CRA Press release: Chief executive officer of Commercial Radio Australia, Joan Warner is meeting with Chinese broadcast regulator, SARFT, and major Chinese broadcasters in Beijing this week to discuss Australia’s plans for the switch-on of digital radio next year.

Australia is leading countries like Germany, Italy, Switzerland and many in the Asia Pacific region in the adoption of the DAB+ digital format, and has gained international recognition for being at the forefront of digital radio innovation and policy development.

Ms Warner said the Chinese regulator, which has currently only approved the more basic, older DAB digital format, was interested in learning more about Australia’s rationale for the adoption of DAB+

“Australia is leading the world in the development of multi-media applications and also broadcasting the DAB+ standard on air in preparation for switch-on . The Australian trial is also assisting leading receiver manufacturers in the UK and Asia in DAB+ product development,” Ms Warner said.

Whilst in Beijing, Ms Warner is also meeting with two major Chinese broadcasters, Beijing Jolon and Shanghai OPG.

DAB+ allows broadcasters to provide additional audio channels, higher quality sound, with scrolling news, sport and weather text, extra channels, a pause and rewind facility, plus animated logos and slide shows, creating an innovative, multi-media experience.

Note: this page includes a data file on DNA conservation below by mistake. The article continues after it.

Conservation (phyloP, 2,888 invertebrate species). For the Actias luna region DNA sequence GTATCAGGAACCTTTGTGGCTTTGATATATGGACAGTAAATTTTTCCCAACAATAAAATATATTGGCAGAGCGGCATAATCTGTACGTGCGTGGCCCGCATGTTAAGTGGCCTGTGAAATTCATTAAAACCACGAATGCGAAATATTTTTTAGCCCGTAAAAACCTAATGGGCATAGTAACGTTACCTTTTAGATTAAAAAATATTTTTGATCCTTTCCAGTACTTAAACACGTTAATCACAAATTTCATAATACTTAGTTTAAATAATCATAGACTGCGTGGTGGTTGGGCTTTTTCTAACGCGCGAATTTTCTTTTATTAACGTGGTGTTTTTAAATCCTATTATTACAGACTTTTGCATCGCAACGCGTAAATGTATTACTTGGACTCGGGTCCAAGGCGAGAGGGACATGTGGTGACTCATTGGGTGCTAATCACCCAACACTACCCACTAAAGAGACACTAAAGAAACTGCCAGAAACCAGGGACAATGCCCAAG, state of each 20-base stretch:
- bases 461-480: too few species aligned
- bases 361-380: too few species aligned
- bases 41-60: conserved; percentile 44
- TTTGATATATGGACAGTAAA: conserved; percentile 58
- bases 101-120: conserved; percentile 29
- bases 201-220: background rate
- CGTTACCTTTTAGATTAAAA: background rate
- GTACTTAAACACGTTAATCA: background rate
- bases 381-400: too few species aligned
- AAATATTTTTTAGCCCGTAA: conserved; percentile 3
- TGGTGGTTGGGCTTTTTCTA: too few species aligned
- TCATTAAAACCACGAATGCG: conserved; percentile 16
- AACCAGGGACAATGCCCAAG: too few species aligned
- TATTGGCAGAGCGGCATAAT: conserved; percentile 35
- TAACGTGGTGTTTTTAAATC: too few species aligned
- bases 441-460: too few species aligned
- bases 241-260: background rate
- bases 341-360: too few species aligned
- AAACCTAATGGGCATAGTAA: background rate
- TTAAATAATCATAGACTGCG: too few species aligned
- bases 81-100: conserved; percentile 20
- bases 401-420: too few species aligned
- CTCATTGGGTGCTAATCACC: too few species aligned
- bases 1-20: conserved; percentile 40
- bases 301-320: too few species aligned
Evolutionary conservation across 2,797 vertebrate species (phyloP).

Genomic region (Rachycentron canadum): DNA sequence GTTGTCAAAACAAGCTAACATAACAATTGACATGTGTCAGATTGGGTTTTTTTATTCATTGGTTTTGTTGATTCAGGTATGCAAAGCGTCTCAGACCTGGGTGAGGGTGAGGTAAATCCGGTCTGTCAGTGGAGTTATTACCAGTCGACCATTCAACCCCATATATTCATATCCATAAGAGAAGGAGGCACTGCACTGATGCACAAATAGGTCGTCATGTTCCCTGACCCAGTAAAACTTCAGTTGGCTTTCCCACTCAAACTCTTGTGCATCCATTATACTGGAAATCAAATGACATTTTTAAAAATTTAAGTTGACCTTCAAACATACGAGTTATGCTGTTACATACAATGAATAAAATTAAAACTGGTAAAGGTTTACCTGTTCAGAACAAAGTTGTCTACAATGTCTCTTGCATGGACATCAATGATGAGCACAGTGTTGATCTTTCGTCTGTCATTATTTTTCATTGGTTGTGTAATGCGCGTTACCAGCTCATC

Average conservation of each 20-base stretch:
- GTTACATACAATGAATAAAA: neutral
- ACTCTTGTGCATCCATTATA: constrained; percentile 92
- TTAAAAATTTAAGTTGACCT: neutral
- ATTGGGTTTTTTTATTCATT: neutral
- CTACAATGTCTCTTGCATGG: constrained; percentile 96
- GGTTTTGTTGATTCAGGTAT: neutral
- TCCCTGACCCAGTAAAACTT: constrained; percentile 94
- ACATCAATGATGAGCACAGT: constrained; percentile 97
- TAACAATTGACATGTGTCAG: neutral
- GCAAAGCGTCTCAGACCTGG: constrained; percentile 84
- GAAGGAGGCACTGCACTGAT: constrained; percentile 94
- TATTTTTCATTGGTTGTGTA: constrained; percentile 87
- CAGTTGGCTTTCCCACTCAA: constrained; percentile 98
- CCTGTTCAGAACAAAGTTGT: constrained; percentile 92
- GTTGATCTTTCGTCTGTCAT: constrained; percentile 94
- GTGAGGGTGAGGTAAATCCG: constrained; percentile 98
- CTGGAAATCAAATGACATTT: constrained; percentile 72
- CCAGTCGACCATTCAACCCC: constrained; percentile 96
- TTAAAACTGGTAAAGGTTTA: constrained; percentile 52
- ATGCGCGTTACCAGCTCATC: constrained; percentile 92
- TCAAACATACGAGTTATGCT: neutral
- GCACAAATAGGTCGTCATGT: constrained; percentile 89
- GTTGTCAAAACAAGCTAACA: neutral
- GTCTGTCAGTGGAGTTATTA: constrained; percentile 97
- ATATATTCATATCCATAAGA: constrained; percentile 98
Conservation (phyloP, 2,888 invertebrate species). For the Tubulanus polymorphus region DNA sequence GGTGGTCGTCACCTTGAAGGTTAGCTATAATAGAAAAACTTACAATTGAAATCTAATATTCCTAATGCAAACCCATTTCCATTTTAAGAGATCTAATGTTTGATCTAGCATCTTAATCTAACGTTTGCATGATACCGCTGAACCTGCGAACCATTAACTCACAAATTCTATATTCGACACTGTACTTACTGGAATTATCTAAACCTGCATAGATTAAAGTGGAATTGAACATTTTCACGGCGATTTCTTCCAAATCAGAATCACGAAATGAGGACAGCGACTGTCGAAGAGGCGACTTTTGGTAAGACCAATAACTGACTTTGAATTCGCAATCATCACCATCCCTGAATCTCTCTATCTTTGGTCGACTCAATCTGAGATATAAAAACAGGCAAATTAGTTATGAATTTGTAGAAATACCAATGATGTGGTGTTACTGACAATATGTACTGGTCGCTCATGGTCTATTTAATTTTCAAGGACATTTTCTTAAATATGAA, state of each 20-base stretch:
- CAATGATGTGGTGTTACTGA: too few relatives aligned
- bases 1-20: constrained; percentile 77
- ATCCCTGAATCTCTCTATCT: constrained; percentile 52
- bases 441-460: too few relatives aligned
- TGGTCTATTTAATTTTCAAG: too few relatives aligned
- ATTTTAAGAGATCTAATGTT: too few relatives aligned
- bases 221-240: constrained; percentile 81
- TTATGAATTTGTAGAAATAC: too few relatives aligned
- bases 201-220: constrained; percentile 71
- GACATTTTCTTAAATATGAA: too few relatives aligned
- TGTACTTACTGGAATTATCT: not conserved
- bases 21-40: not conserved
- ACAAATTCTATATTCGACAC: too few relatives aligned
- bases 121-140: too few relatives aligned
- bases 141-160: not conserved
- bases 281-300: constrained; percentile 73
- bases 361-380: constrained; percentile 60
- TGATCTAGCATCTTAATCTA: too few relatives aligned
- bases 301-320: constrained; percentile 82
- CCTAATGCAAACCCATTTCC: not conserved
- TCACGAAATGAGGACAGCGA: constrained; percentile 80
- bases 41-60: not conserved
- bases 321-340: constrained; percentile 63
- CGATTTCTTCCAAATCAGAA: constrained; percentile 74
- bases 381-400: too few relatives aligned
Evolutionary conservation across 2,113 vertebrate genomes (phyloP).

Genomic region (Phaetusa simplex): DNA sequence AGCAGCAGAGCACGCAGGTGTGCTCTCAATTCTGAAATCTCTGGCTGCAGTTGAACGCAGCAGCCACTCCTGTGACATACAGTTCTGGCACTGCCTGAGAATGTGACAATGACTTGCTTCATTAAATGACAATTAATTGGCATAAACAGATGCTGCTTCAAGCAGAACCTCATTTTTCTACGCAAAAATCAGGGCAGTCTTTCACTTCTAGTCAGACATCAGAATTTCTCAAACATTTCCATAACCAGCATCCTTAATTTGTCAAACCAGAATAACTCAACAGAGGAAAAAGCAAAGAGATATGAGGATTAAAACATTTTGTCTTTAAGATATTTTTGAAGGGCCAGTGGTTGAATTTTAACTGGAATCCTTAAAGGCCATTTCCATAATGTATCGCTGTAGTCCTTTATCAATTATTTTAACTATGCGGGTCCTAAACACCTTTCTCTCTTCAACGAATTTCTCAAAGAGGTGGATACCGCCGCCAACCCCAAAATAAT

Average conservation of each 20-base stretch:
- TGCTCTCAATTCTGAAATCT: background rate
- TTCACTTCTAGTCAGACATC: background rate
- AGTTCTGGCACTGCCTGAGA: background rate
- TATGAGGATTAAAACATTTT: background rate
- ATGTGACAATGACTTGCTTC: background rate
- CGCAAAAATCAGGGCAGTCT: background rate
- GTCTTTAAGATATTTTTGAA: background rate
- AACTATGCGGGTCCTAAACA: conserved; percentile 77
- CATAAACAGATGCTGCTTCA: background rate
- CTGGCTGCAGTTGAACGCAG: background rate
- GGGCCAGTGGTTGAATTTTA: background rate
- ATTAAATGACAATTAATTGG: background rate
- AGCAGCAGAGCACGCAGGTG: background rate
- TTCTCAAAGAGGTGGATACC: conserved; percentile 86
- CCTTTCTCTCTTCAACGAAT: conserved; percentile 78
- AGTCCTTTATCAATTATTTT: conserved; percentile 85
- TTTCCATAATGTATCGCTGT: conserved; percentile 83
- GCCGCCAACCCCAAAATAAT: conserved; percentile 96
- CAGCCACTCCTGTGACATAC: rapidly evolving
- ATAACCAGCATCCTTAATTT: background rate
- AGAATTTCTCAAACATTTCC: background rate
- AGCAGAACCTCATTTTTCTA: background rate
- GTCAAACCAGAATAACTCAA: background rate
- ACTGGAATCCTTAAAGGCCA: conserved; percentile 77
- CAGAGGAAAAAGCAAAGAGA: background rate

Digital radio will be free-to-air in Australia. Listeners will need a new digital radio receiver to take advantage of the service. Commercial Radio Australia has been working with leading radio receiver manufacturers, suppliers and retailers to encourage a full range of DAB+ products to be offered in the lead-up to Xmas ’08.

Ms Warner will also be meeting with Chinese receiver manufacturers in Shanghai. “Digital radios will come in all shapes and sizes to suit the individual listener. Some very thin and light with a screen to display images, others will take the form of a very simple clock radio, hi fi or MP3 device. I am keen to see what the Chinese manufacturers have available.”

AM and FM analogue radio services will continue to be broadcast in Australia following the launch of digital radio, however with an estimated 50 million analogue radios in Australian homes there is a huge market for digital receivers.

Free-to-air digital radio services will begin in Sydney, Melbourne, Brisbane, Adelaide and Perth on 1 January 2009.